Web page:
Miami Heat No Longer Favorites for NBA Title
by Trevor Whenham - 3/10/2011
Like many people -- perhaps a majority of the sports fans in the country -- I am not particularly sad that the Miami Heat are struggling right now. They are losers of five straight as I write this. In fact, I am taking a whole lot of pleasure that fact. I have never been much of a fan of the team, but The Decision and the subsequent fallout put another giant nail in their coffin in my eyes.
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What’s wrong with the Heat right now? You could write a book about that. They are still a top-level team that will obviously be dangerous heading into the playoffs, but the season certainly isn’t playing out according to the blueprint. The list of problems is long, but here are eight that clearly and obviously jump out:
Spoelstra getting harder to defend - Coach Erik Spoelstra was put into an almost impossible situation this year. In the beginning I was on his side only because of the ludicrousness of what he was being asked. Recently, though, it has become harder and harder to buy into what he is selling.
This whole crying after the Chicago loss issue is the latest problem. Not only did he throw his players under the bus by letting it slip that there had been tears, but then he came up with a totally ridiculous explanation for what had happened and how the media was entirely to blame. That would be fine if it seemed like he was managing his team internally better than he is managing things externally, but that just doesn’t seem to be the case.
Two best bench players play same positions as two best players - Mike Miller and James Jones are the two best bench players the team has. In a lot of ways they are the only two decent bench options.
The problem, though, is that they struggle to get as much time as they would ideally get because they are behind the two best players on the team. It was moronic team building to put all your eggs into three players and have no cash left for anyone else, and it was especially moronic to get your best backups in positions that aren’t the highest priority.
Ego issues - The big three assured us that they would get along perfectly and there would be no conflict or issues. Oops. That lasted for a while in theory, but the cracks are really showing right now.
LeBron wants to take more shots late in games. Wade wants the ball late in the game more, too. Bosh wants the ball down low more. Unless Spoelstra can find a way to get another ball or two into the game there is not enough action -- and glory -- to go around to these three, and those problems will only intensify unless they win.
A lot of people said you couldn’t put three alpha dogs on one team and keep them happy. Those people aren’t right yet, but they clearly aren’t wrong, either.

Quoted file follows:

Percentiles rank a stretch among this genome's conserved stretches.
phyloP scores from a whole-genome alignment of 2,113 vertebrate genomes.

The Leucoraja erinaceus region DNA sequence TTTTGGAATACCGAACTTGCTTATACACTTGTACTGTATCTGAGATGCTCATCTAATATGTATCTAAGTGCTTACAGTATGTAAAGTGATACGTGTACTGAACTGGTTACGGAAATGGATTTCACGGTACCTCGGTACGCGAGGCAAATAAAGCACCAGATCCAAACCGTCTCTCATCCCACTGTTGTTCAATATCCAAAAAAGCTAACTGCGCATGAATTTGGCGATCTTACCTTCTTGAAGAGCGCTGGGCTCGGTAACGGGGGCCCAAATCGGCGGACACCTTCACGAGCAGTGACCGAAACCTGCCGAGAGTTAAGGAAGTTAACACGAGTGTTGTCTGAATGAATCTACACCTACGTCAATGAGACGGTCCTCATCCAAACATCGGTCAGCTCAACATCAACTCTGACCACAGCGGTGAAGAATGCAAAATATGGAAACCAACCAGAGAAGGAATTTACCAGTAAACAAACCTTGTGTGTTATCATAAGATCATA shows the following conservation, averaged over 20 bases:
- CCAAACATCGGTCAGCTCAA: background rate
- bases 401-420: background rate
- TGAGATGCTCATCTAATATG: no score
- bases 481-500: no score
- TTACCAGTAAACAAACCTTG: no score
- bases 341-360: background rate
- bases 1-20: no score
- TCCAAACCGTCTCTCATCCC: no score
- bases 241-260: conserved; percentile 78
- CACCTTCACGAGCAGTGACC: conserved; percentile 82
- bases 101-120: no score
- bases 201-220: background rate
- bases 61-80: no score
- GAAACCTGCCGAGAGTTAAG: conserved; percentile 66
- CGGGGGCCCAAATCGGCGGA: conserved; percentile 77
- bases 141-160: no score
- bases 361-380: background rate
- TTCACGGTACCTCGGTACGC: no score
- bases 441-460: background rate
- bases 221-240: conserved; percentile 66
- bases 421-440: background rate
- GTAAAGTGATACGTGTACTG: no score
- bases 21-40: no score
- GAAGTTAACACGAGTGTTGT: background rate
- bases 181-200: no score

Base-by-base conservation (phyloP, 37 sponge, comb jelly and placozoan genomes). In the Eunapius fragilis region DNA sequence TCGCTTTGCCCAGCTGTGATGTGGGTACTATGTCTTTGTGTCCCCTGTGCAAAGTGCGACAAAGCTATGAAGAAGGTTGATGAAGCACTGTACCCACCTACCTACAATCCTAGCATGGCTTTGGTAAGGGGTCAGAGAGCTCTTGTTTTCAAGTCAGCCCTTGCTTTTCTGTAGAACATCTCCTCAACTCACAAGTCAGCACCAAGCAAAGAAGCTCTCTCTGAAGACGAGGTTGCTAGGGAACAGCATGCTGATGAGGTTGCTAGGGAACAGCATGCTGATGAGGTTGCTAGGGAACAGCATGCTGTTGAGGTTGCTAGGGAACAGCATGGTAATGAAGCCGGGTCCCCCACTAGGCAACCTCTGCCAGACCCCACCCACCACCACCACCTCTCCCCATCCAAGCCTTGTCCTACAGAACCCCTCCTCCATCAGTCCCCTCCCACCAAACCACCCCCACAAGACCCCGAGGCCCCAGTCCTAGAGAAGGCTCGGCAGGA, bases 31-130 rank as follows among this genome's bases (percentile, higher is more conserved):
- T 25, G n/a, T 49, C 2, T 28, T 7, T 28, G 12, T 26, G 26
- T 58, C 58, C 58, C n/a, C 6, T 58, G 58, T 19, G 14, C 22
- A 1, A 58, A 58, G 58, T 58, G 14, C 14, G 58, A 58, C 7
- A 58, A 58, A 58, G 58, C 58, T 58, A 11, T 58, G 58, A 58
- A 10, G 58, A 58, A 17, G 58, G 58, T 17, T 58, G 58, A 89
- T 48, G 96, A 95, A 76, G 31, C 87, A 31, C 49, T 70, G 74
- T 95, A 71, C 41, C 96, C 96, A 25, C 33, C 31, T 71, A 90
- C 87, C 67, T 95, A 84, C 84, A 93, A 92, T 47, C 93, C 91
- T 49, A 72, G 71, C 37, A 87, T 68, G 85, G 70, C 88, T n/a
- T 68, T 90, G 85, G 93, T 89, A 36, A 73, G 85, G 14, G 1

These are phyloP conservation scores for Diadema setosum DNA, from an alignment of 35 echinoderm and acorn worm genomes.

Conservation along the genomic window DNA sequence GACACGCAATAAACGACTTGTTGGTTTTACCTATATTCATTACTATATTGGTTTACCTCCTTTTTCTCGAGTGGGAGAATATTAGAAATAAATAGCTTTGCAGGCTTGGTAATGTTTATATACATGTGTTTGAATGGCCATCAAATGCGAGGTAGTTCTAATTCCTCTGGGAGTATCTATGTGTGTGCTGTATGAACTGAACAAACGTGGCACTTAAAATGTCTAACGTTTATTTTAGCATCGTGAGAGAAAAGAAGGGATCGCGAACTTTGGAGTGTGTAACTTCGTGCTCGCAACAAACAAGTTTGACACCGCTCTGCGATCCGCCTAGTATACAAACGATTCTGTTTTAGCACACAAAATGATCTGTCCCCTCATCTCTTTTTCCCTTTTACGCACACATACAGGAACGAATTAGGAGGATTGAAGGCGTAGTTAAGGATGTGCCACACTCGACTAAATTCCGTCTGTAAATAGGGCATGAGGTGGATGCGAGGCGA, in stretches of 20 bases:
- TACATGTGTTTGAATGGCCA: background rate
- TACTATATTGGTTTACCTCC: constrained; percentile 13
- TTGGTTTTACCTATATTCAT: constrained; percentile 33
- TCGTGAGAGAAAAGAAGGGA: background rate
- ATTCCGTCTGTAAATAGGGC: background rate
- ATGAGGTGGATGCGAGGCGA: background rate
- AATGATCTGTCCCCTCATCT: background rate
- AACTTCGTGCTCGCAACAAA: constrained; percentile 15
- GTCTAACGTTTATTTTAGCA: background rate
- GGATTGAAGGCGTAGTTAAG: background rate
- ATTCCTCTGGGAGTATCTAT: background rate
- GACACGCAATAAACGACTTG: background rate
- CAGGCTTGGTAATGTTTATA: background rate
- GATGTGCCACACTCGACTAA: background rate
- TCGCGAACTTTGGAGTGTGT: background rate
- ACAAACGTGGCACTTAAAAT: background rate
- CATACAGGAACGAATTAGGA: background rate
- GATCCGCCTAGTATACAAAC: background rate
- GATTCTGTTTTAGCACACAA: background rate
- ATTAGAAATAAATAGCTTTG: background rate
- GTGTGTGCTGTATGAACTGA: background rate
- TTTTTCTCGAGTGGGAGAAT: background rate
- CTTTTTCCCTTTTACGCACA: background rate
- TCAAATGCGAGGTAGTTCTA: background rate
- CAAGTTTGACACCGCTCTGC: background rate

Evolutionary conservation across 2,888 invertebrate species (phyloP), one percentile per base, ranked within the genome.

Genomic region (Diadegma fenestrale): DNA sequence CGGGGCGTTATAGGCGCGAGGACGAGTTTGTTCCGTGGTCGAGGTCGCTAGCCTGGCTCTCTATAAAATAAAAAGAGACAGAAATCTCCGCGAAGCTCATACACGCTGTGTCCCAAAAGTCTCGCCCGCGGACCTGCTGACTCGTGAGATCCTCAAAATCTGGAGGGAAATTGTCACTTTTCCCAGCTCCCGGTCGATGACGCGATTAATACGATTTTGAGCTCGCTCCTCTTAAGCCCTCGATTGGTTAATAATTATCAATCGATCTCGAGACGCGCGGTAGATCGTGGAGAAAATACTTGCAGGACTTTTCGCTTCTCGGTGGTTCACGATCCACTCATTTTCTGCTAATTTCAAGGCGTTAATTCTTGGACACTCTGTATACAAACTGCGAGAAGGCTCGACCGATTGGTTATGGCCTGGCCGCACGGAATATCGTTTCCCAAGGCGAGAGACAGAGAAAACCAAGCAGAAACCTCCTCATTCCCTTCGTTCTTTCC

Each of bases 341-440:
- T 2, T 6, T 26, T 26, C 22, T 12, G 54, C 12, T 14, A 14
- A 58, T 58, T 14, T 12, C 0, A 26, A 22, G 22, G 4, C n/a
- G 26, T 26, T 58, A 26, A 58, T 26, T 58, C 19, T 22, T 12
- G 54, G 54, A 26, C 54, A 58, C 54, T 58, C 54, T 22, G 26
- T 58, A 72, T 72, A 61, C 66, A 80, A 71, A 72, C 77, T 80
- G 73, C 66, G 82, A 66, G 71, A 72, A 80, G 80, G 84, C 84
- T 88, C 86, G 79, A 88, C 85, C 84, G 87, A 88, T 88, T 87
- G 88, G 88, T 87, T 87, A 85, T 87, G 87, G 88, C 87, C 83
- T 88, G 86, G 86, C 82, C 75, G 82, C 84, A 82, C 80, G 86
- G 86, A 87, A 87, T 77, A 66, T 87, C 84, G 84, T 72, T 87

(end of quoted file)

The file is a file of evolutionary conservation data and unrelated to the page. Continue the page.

Injury to Udonis Haslem - This one is beyond their control, but it’s a huge problem, too. Haslem is a very nice complement to the big three, and his extended absence is proving to be a significant issue. This would be a significantly better team with Haslem in the lineup because he’s willing and able to do things the big three can’t or won’t do.
Shocking lack of effective big men - The Heat had three criteria for recruiting players in the offseason -- they had to be big, old, and cheap. Shockingly, that’s not paying off.
They have a lot of big men, but none of them are worth anything in any meaningful way, and that’s creating serious openings for opponents to exploit -- which they are doing effectively. Dampier, Ilgauskas, Magloire and Anthony would have been a fearsome foursome in 2004, but it really, really isn’t 2004 anymore.
Point guard - The Celtics have a very good point guard. The Bulls have the best point guard on the planet. The Lakers have a quietly effective veteran manning the point. The Spurs have a star. The Heat have Mario Chalmers and Mike Bibby. Ouch.
A point guard isn’t the be all and end all, and teams have won titles without a great point guard. It would be a lot easier for this team to thrive, though, if there was a point guard able to make sure that the right people are getting the ball at the right time. Having to find players at or near the minimum to man the point seemed like a terrible idea before the season. It seems even worse now.
Feeling sorry for themselves - Nobody likes a whiner. The Heat are, increasingly, doing nothing but whining. Nobody likes us! The media is out to get us! Cleveland is being mean to me! We get no respect! Total garbage.
If they just shut up and did what they are being paid so much to do then people would quit talking trash and might even start to respect them. The more they whine, though, the more they will have to whine about.
Shocking last minute ineptitude - I shoot like an old white guy that has never played high level basketball -- decent on a playground, but far from great. Despite that, I am confident that I wouldn’t shoot worse in the last seconds of games than this team does.
It is stunningly impossible to believe how often this team has had the chance to put the game away late, and how often they have missed the opportunity. LeBron, in particular, has been a mess late. Totally unacceptable.
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